Keloid disease (KD) is a fibroproliferative cutaneous tumour characterised by heterogeneity, excess collagen deposition and aggressive local invasion. Lack of a validated animal model and resistance to a multitude of current therapies has resulted in unsatisfactory clinical outcomes of KD management. In order to address KD from a new perspective, we applied for the first time a site-specific in situ microdissection and gene expression profiling approach, through combined laser capture microdissection and transcriptomic array. The aim here was to analyse the utility of this approach compared with established methods of investigation, including whole tissue biopsy and monolayer cell culture techniques. This study was designed to approach KD from a hypothesis-free and compartment-specific angle, using state-of-the-art microdissection and gene expression profiling technology. We sought to characterise expression differences between specific keloid lesional sites and elucidate potential contributions of significantly dysregulated genes to mechanisms underlying keloid pathobiology, thus informing future explorative research into KD. Here, we highlight the advantages of our in situ microdissection strategy in generating expression data with improved sensitivity and accuracy over traditional methods. This methodological approach supports an active role for the epidermis in the pathogenesis of KD through identification of genes and upstream regulators implicated in epithelial-mesenchymal transition, inflammation and immune modulation. We describe dermal expression patterns crucial to collagen deposition that are associated with TGFβ-mediated signalling, which have not previously been examined in KD. Additionally, this study supports the previously proposed presence of a cancer-like stem cell population in KD and explores the possible contribution of gene dysregulation to the resistance of KD to conventional therapy. Through this innovative in situ microdissection gene profiling approach, we provide better-defined gene signatures of distinct KD regions, thereby addressing KD heterogeneity, facilitating differential diagnosis with other cutaneous fibroses via transcriptional fingerprinting, and highlighting key areas for future KD research.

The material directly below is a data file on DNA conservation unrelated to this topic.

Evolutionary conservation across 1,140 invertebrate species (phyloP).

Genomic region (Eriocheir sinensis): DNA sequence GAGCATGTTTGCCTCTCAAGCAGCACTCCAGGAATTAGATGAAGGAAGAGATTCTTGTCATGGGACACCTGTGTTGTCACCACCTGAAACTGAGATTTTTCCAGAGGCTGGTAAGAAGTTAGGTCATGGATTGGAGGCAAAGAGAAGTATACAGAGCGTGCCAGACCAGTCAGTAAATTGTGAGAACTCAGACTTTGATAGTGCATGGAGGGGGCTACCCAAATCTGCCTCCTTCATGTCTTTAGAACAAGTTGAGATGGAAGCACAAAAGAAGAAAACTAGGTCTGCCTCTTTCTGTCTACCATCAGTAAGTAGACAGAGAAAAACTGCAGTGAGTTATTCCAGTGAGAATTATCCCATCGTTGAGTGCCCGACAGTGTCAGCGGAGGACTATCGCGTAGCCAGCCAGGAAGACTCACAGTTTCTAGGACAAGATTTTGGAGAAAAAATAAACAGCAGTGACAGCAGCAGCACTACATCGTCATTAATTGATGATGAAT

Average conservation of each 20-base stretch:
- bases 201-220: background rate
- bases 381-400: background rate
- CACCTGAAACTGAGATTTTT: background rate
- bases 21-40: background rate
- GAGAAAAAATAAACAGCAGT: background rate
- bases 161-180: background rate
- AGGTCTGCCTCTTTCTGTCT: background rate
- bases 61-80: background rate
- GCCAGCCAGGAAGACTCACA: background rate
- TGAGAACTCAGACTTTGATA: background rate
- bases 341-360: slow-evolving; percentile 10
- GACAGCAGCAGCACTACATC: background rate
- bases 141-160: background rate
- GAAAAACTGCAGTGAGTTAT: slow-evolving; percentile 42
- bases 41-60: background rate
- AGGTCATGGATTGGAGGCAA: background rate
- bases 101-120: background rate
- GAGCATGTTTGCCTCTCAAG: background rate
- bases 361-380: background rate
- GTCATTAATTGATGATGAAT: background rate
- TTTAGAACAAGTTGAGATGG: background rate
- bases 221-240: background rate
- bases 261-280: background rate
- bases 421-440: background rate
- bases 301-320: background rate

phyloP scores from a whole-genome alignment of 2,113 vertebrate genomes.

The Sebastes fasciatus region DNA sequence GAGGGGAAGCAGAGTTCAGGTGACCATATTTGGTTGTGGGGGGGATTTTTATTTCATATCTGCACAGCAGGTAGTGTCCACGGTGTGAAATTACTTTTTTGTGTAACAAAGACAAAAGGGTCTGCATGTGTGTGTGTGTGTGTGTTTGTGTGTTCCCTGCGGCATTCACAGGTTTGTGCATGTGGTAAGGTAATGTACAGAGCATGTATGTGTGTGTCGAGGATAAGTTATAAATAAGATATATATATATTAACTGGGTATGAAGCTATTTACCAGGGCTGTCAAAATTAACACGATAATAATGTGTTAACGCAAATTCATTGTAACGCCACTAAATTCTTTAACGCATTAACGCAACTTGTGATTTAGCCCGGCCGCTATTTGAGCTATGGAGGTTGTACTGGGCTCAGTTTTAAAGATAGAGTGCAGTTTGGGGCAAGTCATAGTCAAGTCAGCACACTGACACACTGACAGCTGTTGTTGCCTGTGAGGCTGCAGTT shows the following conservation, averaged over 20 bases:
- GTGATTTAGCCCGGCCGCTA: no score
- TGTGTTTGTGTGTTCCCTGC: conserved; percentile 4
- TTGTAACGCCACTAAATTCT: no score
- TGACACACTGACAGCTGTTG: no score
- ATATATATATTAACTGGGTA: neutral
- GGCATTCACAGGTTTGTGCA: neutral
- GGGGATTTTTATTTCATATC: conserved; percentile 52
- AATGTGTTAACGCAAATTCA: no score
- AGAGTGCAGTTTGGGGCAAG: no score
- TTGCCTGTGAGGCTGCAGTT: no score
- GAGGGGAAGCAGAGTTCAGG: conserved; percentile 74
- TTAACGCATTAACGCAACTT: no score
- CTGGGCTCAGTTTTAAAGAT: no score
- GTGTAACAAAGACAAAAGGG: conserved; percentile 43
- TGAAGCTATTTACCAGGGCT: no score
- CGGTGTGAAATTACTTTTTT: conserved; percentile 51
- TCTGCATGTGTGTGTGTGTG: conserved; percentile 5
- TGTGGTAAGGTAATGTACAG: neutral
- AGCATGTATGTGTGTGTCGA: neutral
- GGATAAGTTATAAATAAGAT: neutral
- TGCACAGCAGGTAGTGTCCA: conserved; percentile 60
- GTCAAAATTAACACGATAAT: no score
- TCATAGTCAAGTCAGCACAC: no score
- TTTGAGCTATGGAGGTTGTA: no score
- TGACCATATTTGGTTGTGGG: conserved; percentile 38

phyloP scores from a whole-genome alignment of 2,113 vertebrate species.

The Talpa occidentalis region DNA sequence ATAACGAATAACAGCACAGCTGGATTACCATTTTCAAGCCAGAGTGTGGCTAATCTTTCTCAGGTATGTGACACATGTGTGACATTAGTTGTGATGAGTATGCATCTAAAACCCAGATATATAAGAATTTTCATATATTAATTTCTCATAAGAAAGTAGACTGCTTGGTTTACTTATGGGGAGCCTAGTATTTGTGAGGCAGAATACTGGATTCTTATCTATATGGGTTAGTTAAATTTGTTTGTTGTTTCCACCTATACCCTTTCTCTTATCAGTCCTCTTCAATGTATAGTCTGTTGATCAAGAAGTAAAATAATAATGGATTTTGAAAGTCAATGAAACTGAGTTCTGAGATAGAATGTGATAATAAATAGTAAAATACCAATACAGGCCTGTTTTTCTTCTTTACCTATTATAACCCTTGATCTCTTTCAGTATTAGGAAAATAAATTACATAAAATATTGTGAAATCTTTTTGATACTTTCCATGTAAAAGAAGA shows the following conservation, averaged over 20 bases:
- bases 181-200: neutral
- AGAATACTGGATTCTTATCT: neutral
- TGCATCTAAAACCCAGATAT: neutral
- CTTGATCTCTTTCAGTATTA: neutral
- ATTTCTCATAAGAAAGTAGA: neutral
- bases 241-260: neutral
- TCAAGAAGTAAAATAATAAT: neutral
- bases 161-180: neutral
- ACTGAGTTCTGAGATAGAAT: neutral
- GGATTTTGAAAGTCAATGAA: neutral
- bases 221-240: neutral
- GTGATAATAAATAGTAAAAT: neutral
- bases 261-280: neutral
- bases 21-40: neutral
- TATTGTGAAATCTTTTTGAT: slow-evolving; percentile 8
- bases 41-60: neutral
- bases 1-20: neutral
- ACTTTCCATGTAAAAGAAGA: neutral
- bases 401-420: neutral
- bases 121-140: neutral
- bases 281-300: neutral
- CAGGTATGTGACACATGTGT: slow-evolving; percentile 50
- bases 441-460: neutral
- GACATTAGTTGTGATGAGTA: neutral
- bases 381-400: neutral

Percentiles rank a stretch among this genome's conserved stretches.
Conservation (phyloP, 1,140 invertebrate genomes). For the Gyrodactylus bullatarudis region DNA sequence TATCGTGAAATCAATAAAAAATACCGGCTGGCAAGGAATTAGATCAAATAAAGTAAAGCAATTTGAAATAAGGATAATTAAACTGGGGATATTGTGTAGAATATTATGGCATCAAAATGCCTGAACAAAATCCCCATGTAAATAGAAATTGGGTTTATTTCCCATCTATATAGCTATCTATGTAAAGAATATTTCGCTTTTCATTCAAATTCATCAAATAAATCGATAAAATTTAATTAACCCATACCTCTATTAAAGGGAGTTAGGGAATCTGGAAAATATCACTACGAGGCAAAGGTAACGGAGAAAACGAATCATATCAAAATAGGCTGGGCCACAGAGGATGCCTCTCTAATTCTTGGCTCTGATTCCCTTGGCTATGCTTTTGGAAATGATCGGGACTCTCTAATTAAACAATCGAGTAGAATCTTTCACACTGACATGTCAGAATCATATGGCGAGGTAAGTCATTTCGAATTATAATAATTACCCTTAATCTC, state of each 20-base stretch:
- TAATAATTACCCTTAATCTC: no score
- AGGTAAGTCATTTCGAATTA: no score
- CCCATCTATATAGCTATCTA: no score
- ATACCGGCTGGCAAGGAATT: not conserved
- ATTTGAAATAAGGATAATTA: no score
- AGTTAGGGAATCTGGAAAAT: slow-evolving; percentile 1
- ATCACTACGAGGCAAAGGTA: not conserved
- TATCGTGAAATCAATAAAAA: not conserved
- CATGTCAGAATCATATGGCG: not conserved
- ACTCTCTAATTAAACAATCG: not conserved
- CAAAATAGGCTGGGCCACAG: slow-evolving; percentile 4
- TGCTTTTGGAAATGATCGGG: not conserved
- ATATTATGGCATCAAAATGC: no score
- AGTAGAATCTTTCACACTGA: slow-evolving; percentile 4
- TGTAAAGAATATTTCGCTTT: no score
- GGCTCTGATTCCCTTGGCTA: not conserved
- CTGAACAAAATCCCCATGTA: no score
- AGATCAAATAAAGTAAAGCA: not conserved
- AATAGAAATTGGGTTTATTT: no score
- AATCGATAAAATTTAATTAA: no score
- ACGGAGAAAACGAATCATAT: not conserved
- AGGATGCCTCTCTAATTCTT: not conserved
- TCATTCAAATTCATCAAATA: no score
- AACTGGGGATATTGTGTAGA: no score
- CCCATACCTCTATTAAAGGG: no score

ASJC Scopus subject areas
- Biochemistry, Genetics and Molecular Biology(all)
- Agricultural and Biological Sciences(all)